Time is of the essence and so many of us now feel time poor to the extend that it impacts on our everyday lives, creating additional stress in an already stressful world. Managing your time effectively is vital to your health and wellbeing as is managing stress levels whatever their cause.

There are some simple steps you can take towards controlling stress and limiting its effect on your health. Living North talks to Tony Douglass of Bodyguards Personal Training to gain an expert insight into how to reduce stress and learn to manage everyday stressful situations through exercise and diet.

‘The first thing to remember about stress is that it is everywhere. Stress is necessary for us to evolve, adapt and overcome. However, balancing stress levels is important because excess stress is detrimental to health.’ explains Tony. ‘Over stimulation of the sympathetic nervous system i.e. the release of excessive adrenaline, leads to you bouncing from crisis to crisis, constantly being on edge: the Fight or Flight Syndrome, and the release of catabolic hormones like Cortisol, which breakdown muscles and bone, inhibit growth and repair can eventually lead to illness.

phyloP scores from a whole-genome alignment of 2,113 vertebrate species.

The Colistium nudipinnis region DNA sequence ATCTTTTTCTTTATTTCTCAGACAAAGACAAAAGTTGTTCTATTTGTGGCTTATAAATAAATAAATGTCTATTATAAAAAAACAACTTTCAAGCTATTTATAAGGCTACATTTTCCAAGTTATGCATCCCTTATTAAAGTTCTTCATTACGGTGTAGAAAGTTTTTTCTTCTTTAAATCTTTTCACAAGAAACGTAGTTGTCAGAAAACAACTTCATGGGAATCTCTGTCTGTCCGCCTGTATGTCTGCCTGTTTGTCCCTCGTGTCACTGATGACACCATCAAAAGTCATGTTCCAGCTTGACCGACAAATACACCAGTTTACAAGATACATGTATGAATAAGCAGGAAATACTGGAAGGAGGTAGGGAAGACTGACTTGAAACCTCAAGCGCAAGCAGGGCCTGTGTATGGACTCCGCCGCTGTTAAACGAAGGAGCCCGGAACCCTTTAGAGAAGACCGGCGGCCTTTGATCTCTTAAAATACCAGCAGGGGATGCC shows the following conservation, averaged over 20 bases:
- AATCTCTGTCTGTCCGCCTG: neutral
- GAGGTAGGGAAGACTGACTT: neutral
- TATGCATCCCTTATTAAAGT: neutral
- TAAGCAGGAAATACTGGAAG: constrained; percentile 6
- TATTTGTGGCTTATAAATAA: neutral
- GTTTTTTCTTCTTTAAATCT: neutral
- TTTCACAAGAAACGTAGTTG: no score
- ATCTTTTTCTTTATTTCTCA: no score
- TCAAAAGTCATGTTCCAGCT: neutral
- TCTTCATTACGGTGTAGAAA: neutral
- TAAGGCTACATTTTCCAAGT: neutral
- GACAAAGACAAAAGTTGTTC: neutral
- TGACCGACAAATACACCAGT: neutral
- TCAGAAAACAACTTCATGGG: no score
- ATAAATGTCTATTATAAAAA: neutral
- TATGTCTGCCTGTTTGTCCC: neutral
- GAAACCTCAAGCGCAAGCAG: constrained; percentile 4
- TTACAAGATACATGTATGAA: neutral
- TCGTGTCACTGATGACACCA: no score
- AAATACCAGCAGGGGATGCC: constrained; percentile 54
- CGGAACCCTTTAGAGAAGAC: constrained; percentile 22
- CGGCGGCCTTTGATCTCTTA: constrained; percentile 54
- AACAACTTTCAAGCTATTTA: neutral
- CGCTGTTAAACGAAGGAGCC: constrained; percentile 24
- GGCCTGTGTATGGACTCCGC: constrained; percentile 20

It is well documented that a prolonged period of stress will lead to weight gain. If the fight or flight response is activated under acute stress it will usually cause a temporary loss of appetite. However, when this response is going on day after day out due to constant stress, it results in an increase in appetite and this constant stress response leads the body to increase or ‘store’ abdominal fat deposits. This same storage mechanism helped our ancestors survive during times of stress caused by lack of food or other threatening conditions.

Constant stress causes weight gain by depositing ‘visceral fat’ around the waistline in particular. These fat cells lie deep within the abdomen and have been linked to an increase in both diabetes and heart disease. The fuel our muscles need during fight or flight is sugar which is why in particular we crave high glycemic index (GI) carbohydrates during times of stress. The increased consumption of high GI carbohydrates requires high levels of insulin. When sugar and insulin levels rise rapidly this signals the body to store body fat. Cortisol is the hormone in particular that steers us towards high GI carbohydrates.